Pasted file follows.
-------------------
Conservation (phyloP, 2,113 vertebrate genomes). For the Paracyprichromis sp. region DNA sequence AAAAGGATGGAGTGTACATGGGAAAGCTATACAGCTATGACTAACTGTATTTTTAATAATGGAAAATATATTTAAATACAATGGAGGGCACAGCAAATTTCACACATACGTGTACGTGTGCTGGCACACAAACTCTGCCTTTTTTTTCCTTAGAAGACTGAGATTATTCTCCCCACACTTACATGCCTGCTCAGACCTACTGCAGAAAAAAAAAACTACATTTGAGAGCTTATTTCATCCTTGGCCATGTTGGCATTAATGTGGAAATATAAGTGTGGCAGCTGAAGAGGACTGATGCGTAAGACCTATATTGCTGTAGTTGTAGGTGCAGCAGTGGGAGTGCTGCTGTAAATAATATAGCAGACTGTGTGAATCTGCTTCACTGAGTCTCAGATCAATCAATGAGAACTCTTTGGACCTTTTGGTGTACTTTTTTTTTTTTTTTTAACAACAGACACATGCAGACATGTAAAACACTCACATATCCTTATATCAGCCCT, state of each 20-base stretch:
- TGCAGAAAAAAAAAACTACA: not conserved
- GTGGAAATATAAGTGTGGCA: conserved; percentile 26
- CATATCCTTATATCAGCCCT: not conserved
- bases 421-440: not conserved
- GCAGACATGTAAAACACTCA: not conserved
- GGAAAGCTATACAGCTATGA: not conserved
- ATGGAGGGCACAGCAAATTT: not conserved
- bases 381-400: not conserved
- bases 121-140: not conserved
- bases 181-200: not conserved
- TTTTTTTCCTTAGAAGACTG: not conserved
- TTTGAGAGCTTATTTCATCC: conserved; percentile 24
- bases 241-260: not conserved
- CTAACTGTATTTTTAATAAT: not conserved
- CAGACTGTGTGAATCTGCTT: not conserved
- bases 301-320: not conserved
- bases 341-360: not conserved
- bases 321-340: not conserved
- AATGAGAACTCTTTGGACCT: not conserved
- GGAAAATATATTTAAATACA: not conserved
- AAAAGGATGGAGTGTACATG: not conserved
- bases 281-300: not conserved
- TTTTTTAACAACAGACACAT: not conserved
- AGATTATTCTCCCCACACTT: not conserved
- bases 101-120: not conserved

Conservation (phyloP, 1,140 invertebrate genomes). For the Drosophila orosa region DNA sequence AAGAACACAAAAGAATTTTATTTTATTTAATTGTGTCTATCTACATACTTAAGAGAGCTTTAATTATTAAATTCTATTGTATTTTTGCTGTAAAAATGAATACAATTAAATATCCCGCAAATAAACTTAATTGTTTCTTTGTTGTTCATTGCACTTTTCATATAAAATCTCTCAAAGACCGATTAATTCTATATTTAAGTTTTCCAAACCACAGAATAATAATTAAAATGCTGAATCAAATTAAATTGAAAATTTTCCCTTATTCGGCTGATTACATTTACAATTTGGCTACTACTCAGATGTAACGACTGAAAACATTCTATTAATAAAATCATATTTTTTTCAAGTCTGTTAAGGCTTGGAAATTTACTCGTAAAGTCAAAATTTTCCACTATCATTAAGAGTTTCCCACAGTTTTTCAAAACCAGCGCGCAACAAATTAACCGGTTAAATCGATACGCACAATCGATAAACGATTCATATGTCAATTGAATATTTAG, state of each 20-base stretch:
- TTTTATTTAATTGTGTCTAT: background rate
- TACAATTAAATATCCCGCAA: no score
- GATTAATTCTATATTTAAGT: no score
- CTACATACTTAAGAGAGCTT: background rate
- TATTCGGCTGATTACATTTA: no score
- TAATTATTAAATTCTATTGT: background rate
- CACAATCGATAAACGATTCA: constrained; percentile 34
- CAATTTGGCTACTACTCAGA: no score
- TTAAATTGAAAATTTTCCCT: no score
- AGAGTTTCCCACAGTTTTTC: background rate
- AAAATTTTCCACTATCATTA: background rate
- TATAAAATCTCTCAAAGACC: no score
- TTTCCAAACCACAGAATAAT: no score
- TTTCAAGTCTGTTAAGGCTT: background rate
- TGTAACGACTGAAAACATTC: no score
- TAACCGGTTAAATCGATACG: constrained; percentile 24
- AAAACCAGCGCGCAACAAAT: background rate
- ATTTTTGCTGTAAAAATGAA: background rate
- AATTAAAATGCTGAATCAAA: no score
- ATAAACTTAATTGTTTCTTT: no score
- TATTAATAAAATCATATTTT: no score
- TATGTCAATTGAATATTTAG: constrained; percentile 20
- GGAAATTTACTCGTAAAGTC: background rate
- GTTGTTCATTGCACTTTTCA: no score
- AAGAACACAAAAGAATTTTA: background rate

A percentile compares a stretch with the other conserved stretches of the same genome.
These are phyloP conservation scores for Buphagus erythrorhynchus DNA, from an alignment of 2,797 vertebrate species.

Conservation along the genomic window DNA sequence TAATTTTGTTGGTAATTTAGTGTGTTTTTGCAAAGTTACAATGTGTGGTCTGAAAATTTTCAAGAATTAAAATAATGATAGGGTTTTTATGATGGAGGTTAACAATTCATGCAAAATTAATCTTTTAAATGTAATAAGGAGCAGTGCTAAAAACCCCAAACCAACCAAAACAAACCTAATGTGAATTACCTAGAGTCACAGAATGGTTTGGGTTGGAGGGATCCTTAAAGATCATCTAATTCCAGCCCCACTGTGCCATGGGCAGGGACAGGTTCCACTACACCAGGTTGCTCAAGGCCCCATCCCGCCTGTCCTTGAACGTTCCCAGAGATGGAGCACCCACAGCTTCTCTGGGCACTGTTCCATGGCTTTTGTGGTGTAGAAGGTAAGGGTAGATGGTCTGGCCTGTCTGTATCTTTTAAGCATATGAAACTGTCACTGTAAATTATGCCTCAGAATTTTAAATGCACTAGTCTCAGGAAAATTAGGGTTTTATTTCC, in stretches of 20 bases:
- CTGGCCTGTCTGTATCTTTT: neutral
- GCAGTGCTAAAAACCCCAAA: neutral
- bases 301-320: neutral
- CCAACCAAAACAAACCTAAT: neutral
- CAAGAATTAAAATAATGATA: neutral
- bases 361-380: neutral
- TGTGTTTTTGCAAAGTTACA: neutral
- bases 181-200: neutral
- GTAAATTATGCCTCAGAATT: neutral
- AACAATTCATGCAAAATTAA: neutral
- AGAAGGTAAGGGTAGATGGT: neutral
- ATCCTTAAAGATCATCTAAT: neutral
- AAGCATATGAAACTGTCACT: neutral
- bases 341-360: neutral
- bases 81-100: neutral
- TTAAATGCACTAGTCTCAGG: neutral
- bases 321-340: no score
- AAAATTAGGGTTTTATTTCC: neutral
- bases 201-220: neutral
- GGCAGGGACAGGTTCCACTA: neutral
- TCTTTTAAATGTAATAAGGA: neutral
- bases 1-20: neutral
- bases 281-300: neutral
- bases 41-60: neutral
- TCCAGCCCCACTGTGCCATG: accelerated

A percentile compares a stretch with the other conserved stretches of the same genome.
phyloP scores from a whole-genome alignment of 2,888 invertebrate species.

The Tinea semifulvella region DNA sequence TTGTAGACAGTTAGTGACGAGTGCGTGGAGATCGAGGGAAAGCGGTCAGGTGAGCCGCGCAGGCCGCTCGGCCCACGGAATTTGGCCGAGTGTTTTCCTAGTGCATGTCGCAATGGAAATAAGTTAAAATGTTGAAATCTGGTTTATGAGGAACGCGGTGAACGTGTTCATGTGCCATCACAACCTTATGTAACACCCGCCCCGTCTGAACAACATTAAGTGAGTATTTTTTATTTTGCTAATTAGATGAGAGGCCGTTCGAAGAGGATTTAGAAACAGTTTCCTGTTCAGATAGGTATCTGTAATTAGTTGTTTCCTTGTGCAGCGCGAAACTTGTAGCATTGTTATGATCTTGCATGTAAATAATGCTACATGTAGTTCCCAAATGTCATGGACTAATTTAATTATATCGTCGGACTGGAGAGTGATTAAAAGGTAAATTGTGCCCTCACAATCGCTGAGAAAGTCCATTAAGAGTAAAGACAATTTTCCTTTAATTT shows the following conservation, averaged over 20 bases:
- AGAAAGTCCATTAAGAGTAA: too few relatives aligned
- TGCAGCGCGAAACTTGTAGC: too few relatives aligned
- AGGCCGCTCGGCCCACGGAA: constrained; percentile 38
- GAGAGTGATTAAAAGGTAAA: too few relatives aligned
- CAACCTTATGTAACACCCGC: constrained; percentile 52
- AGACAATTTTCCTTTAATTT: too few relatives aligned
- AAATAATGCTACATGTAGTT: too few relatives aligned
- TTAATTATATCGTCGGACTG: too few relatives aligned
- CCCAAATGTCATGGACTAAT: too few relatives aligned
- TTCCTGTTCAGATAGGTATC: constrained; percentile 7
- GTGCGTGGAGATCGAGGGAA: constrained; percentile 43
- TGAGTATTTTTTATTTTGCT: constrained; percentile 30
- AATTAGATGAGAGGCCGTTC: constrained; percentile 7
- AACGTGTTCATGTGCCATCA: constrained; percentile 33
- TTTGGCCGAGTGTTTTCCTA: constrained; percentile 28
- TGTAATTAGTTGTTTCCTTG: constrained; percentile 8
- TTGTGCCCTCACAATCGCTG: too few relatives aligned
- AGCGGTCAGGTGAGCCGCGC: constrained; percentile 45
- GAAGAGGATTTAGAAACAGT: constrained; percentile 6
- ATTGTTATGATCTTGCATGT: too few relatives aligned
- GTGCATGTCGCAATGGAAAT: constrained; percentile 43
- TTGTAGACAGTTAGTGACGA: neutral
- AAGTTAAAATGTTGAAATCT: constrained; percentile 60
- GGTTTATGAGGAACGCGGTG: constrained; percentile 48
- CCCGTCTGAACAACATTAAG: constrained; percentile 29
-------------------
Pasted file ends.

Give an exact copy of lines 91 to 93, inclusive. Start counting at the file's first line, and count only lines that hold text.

- TTAATTATATCGTCGGACTG: too few relatives aligned
- CCCAAATGTCATGGACTAAT: too few relatives aligned
- TTCCTGTTCAGATAGGTATC: constrained; percentile 7